Preventing water crises
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Preventing water crises

Using sunlight to clean water

Researchers at the University of Szeged are working on a nanotechnological water treatment device. Their innovation may provide clean water for millions worldwide in the future.

Researchers at the Department of Chemistry of the University of Szeged are contributing to water management and water treatment systems with their cutting-edge development work conducted in cooperation with the Applied Material Science Research Group of Amity University in India and Hungarian partners.

“We are designing a system that can be operated economically on a smaller scale, and which is effective both against the remnants of pharmaceutical and agrochemicals that cause problems in Hungary and the textile industry wastewater that are problematic in the partner country,” said Klára Hernádi, a lecturer at the university’s Department of Applied and Environmental Chemistry, in a statement published by the University of Szeged.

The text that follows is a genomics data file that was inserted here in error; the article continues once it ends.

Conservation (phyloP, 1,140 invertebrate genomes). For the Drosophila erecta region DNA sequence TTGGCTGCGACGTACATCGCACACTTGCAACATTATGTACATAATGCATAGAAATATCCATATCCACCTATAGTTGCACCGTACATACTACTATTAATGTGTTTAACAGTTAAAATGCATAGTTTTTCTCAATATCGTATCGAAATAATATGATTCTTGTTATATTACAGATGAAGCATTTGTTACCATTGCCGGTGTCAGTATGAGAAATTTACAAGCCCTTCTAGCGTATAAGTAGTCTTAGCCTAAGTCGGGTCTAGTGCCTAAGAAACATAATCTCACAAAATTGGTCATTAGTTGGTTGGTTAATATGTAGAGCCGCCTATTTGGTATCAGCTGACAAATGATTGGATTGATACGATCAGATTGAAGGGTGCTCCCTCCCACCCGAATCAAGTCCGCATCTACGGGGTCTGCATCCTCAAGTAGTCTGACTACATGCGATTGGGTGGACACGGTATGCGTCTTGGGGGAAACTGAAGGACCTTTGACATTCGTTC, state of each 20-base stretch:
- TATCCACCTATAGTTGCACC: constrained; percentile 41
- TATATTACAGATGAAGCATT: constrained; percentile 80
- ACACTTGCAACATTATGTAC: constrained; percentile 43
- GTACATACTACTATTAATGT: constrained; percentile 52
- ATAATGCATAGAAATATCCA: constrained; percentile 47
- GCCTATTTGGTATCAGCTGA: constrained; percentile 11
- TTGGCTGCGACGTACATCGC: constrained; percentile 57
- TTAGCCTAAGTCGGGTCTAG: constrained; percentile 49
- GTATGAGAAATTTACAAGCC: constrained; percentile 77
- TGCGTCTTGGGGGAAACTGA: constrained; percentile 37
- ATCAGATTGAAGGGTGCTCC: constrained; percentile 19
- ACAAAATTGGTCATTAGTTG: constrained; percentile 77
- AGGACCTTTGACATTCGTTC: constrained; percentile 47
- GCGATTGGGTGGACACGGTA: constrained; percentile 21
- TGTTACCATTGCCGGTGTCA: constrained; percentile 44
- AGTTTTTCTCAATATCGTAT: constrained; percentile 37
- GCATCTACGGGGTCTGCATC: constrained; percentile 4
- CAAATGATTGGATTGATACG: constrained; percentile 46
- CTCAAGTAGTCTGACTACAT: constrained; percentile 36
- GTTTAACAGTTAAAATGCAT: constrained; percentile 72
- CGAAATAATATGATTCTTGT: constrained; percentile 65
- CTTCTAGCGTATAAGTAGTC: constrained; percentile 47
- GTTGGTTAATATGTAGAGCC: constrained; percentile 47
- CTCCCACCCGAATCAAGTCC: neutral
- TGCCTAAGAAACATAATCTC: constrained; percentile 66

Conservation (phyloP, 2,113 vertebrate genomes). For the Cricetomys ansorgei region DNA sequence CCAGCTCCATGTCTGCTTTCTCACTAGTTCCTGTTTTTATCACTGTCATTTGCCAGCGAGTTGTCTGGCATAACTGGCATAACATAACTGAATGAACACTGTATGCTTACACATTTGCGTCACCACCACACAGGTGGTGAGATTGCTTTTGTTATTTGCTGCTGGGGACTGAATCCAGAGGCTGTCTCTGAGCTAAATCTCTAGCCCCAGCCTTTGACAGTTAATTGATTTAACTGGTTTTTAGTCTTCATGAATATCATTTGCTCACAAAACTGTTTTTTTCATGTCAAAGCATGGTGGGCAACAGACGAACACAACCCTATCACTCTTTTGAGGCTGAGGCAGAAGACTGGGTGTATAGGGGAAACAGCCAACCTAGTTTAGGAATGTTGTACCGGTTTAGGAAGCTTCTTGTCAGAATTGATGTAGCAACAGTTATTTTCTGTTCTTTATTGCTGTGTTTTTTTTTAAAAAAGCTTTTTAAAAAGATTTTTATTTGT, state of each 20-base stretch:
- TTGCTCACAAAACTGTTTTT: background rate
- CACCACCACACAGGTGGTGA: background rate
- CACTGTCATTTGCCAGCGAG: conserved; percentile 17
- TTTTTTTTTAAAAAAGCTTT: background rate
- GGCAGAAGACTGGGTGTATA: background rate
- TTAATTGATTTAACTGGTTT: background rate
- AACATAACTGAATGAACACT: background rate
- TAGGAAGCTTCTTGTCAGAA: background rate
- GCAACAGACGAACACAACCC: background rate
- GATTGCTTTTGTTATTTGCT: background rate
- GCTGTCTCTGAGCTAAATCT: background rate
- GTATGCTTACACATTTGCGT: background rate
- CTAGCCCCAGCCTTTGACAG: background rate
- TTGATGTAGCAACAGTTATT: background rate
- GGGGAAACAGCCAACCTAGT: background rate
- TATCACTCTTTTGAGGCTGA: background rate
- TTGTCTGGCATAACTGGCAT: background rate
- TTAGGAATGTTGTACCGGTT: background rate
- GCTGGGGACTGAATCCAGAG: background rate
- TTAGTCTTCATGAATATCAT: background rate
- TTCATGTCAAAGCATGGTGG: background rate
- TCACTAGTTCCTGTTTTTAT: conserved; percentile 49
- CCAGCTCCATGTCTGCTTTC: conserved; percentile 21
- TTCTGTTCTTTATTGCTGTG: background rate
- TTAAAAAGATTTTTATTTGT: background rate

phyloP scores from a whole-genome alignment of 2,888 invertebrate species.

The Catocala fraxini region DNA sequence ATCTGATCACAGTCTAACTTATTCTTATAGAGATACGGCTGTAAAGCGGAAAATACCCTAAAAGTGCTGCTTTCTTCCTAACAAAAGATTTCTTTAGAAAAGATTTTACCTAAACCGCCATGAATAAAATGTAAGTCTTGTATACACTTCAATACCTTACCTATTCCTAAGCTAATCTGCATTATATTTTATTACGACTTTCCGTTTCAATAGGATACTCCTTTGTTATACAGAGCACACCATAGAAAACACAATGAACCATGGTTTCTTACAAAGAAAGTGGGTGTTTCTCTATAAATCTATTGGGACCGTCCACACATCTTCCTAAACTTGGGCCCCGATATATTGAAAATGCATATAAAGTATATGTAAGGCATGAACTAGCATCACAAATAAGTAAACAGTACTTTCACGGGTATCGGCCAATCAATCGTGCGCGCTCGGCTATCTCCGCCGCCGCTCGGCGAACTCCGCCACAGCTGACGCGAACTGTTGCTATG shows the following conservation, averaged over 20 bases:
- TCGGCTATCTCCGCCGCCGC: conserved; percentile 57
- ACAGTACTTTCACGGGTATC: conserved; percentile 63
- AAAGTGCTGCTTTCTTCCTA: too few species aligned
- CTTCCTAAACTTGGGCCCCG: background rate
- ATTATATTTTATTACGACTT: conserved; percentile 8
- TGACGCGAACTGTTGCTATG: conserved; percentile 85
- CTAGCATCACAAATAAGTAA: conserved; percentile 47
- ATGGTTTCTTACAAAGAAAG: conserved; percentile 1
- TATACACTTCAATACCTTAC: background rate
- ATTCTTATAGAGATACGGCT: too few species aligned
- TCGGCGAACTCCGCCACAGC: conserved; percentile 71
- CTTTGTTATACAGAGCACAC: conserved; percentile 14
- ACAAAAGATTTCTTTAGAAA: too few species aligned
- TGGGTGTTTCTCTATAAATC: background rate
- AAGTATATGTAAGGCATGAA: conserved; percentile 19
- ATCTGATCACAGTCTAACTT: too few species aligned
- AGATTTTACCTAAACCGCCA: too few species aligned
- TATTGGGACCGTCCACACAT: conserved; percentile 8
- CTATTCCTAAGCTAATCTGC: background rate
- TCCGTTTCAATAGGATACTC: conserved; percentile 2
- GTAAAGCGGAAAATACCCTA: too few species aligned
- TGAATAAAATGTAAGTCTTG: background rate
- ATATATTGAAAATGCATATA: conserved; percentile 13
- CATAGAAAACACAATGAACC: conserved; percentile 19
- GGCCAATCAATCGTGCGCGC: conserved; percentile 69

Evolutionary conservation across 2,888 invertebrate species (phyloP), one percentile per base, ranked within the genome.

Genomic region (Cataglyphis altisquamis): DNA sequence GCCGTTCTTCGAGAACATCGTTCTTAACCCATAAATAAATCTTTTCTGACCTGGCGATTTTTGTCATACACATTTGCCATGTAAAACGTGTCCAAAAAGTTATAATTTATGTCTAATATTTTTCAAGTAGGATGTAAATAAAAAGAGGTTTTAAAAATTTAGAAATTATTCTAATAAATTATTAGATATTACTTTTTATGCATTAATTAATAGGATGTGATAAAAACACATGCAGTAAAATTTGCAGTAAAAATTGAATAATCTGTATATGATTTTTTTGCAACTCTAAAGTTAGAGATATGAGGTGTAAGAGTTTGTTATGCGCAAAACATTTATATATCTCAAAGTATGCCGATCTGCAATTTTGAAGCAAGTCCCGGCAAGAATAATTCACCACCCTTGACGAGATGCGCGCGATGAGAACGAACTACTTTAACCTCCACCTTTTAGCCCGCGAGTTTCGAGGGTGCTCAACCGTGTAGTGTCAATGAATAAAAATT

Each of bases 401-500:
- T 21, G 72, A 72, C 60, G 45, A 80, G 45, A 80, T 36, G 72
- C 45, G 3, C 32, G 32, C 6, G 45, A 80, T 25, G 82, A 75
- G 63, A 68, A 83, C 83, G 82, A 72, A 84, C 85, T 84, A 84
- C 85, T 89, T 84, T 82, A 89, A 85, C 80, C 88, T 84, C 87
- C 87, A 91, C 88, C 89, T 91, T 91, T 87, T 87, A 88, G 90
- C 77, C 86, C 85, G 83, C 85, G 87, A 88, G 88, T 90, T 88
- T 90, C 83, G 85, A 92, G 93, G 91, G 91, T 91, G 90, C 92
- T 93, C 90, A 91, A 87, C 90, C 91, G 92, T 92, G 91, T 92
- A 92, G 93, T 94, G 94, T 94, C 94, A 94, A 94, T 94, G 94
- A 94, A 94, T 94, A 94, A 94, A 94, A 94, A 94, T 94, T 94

The family of highly efficient photocatalysts that operate with the energy of visible light and which can be produced using green technology contains bismuth oxohalides synthesised using plant templates. This new type of photocatalyst can utilise a significant proportion of sunlight, and therefore it is able to neutralise organic materials in the water, or perform biological disinfection on treated surfaces.

The 3-year project concluding on 30 November 2019, which has received HUF 55,572,250 in funding, tests the industrial applicability and the possibility of development into a product of the complex water treatment system they wish to develop.

The prototype may help to develop a device that would be capable of efficient decomposition of the various harmful organic pollutants discharged into wastewater and eventually fresh water by agriculture and the food and textile industries Photo: Shutterstock
Further information: Research Group of Environmental Chemistry

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